Some members of Zimbabwe's ruling ZANU-PF party appear to be rebelling against the power-sharing deal signed with the opposition on Monday.

Sources in ZANU-PF say President Robert Mugabe held an urgent meeting with the party's politburo late Tuesday to try to win full support for the agreement.

Some party leaders argue that Mr. Mugabe and ZANU-PF negotiators made too many concessions to the opposition Movement for Democratic Change.  Leaders also are reported divided over who will have roles in Zimbabwe's new unity government.

Mr. Mugabe was scheduled to meet with MDC leaders Morgan Tsvangirai and Arthur Mutambara on Tuesday, but the meeting was postponed, and is not expected to happen Wednesday either.

Under terms of the deal, ZANU-PF is to get 15 cabinet slots in the new government, while the two opposition factions get 16.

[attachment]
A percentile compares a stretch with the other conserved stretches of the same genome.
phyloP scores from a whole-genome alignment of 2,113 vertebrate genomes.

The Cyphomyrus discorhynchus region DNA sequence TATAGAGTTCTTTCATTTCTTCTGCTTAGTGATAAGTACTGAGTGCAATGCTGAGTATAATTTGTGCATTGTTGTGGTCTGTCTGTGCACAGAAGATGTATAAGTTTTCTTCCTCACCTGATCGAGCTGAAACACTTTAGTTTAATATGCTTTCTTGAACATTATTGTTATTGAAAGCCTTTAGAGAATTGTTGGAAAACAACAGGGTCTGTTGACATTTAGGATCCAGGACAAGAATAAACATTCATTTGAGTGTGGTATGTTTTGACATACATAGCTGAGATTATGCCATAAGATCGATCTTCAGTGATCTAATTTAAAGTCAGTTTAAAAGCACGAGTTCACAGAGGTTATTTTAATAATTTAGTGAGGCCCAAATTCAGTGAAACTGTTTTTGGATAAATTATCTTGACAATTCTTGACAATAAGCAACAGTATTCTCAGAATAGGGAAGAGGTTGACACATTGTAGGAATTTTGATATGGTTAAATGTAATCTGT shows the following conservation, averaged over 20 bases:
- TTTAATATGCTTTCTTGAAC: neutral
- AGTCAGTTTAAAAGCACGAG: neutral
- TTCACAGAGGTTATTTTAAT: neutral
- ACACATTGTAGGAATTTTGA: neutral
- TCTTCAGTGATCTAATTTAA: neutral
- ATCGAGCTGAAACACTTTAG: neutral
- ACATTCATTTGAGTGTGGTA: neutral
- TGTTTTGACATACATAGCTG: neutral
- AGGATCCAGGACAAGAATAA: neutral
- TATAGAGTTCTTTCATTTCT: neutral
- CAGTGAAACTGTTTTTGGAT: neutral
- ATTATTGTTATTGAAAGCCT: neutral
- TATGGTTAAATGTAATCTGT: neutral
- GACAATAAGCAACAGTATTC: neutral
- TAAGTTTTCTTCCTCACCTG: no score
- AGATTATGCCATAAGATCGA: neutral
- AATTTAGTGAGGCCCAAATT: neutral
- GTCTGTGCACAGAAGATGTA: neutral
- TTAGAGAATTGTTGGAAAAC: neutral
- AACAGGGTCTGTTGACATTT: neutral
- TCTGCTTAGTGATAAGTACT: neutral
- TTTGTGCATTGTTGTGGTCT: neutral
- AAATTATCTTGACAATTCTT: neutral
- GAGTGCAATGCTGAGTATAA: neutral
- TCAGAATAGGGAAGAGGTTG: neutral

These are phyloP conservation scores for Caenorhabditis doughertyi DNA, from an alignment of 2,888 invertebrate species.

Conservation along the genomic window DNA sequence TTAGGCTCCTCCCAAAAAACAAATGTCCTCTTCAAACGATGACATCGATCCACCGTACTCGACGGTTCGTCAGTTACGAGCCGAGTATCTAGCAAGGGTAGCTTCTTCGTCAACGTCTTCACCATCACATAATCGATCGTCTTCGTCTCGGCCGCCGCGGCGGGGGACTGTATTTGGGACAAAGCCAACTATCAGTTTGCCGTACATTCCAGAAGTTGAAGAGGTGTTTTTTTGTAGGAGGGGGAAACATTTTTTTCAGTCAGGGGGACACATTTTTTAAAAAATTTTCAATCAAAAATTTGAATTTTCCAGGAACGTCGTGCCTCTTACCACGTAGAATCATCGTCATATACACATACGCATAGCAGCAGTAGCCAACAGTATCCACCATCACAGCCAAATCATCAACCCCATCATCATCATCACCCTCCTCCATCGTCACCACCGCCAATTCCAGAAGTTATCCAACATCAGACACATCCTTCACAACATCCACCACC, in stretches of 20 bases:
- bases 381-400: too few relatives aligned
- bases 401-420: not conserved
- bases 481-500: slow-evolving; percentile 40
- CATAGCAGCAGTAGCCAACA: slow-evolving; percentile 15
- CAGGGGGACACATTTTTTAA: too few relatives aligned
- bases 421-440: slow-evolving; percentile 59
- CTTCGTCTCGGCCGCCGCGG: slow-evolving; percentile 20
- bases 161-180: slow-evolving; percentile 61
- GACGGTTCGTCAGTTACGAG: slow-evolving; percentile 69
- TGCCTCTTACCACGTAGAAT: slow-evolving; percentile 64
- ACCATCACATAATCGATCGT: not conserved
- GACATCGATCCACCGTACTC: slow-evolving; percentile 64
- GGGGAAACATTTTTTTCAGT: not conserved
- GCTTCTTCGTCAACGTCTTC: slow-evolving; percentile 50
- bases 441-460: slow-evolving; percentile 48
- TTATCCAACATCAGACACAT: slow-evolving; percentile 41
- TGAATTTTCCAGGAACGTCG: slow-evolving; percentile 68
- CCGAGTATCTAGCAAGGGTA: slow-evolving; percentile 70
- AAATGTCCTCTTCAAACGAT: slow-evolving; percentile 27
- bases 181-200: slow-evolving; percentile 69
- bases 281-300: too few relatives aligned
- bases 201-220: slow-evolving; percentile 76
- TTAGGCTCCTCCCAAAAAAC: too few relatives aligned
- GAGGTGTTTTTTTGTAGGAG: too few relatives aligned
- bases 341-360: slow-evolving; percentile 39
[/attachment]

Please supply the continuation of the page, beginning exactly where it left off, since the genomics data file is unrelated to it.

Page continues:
Mr. Mugabe will remain president and head of state, while Tsvangirai will assume the post of prime minister.

In an interview with VOA's Studio 7 Zimbabwe today, the U.S. ambassador to Zimbabwe, James McGee, said the United States is "guardedly optimistic" about the power-sharing deal.  But he added that both parties must approach it in good faith for it work.

He said the U.S. could lift targeted sanctions against Mr. Mugabe's aides and allies if the new government moves in what he called a positive direction.

The power-sharing agreement aims to end months of political deadlock stemming from disputed elections and state-sponsored attacks on opposition activists.

In an interview published by Britain's Guardian Wednesday, Tsvangirai said some senior members of Mr. Mugabe's party could be tried for the violence.  He said he does not think the president himself can be held accountable.

Mr. Mugabe has ruled Zimbabwe since independence in 1980.

Some information for this report was provided by AFP.